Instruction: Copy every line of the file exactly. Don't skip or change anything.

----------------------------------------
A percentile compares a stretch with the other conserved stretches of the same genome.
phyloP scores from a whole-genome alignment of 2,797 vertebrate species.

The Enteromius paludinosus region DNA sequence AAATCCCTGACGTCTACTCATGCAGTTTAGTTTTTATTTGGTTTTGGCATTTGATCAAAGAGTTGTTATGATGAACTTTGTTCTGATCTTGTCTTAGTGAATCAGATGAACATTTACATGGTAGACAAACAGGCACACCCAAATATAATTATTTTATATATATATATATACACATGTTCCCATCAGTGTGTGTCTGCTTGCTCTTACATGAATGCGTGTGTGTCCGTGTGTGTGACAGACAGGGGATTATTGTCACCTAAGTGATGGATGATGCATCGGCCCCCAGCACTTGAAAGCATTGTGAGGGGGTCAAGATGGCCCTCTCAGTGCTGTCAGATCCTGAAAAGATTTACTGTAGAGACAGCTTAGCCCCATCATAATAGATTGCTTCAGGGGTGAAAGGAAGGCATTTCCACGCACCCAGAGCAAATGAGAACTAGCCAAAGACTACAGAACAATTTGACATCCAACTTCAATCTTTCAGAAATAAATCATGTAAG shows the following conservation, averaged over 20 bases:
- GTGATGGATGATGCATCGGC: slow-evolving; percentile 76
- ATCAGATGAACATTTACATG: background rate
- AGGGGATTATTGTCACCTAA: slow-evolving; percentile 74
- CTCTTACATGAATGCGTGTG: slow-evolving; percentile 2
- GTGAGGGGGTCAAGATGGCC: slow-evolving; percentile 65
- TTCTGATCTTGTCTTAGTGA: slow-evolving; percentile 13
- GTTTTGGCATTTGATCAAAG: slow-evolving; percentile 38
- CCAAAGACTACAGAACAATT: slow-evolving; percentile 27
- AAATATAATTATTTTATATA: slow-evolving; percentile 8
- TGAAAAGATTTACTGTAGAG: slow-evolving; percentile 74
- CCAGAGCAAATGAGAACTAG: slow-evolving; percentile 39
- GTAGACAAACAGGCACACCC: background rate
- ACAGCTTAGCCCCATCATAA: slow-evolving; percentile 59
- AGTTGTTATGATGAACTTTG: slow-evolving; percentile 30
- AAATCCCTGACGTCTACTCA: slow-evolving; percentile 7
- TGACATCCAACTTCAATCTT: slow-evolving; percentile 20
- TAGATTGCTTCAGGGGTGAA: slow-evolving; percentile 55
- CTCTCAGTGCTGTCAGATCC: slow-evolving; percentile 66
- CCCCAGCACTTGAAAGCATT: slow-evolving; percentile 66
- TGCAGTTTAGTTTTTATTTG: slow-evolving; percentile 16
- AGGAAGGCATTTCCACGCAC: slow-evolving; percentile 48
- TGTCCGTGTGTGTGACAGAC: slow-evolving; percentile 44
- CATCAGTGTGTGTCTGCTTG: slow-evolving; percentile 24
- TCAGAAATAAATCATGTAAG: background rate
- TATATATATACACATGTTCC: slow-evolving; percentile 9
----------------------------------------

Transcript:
A percentile compares a stretch with the other conserved stretches of the same genome.
phyloP scores from a whole-genome alignment of 2,797 vertebrate species.

The Enteromius paludinosus region DNA sequence AAATCCCTGACGTCTACTCATGCAGTTTAGTTTTTATTTGGTTTTGGCATTTGATCAAAGAGTTGTTATGATGAACTTTGTTCTGATCTTGTCTTAGTGAATCAGATGAACATTTACATGGTAGACAAACAGGCACACCCAAATATAATTATTTTATATATATATATATACACATGTTCCCATCAGTGTGTGTCTGCTTGCTCTTACATGAATGCGTGTGTGTCCGTGTGTGTGACAGACAGGGGATTATTGTCACCTAAGTGATGGATGATGCATCGGCCCCCAGCACTTGAAAGCATTGTGAGGGGGTCAAGATGGCCCTCTCAGTGCTGTCAGATCCTGAAAAGATTTACTGTAGAGACAGCTTAGCCCCATCATAATAGATTGCTTCAGGGGTGAAAGGAAGGCATTTCCACGCACCCAGAGCAAATGAGAACTAGCCAAAGACTACAGAACAATTTGACATCCAACTTCAATCTTTCAGAAATAAATCATGTAAG shows the following conservation, averaged over 20 bases:
- GTGATGGATGATGCATCGGC: slow-evolving; percentile 76
- ATCAGATGAACATTTACATG: background rate
- AGGGGATTATTGTCACCTAA: slow-evolving; percentile 74
- CTCTTACATGAATGCGTGTG: slow-evolving; percentile 2
- GTGAGGGGGTCAAGATGGCC: slow-evolving; percentile 65
- TTCTGATCTTGTCTTAGTGA: slow-evolving; percentile 13
- GTTTTGGCATTTGATCAAAG: slow-evolving; percentile 38
- CCAAAGACTACAGAACAATT: slow-evolving; percentile 27
- AAATATAATTATTTTATATA: slow-evolving; percentile 8
- TGAAAAGATTTACTGTAGAG: slow-evolving; percentile 74
- CCAGAGCAAATGAGAACTAG: slow-evolving; percentile 39
- GTAGACAAACAGGCACACCC: background rate
- ACAGCTTAGCCCCATCATAA: slow-evolving; percentile 59
- AGTTGTTATGATGAACTTTG: slow-evolving; percentile 30
- AAATCCCTGACGTCTACTCA: slow-evolving; percentile 7
- TGACATCCAACTTCAATCTT: slow-evolving; percentile 20
- TAGATTGCTTCAGGGGTGAA: slow-evolving; percentile 55
- CTCTCAGTGCTGTCAGATCC: slow-evolving; percentile 66
- CCCCAGCACTTGAAAGCATT: slow-evolving; percentile 66
- TGCAGTTTAGTTTTTATTTG: slow-evolving; percentile 16
- AGGAAGGCATTTCCACGCAC: slow-evolving; percentile 48
- TGTCCGTGTGTGTGACAGAC: slow-evolving; percentile 44
- CATCAGTGTGTGTCTGCTTG: slow-evolving; percentile 24
- TCAGAAATAAATCATGTAAG: background rate
- TATATATATACACATGTTCC: slow-evolving; percentile 9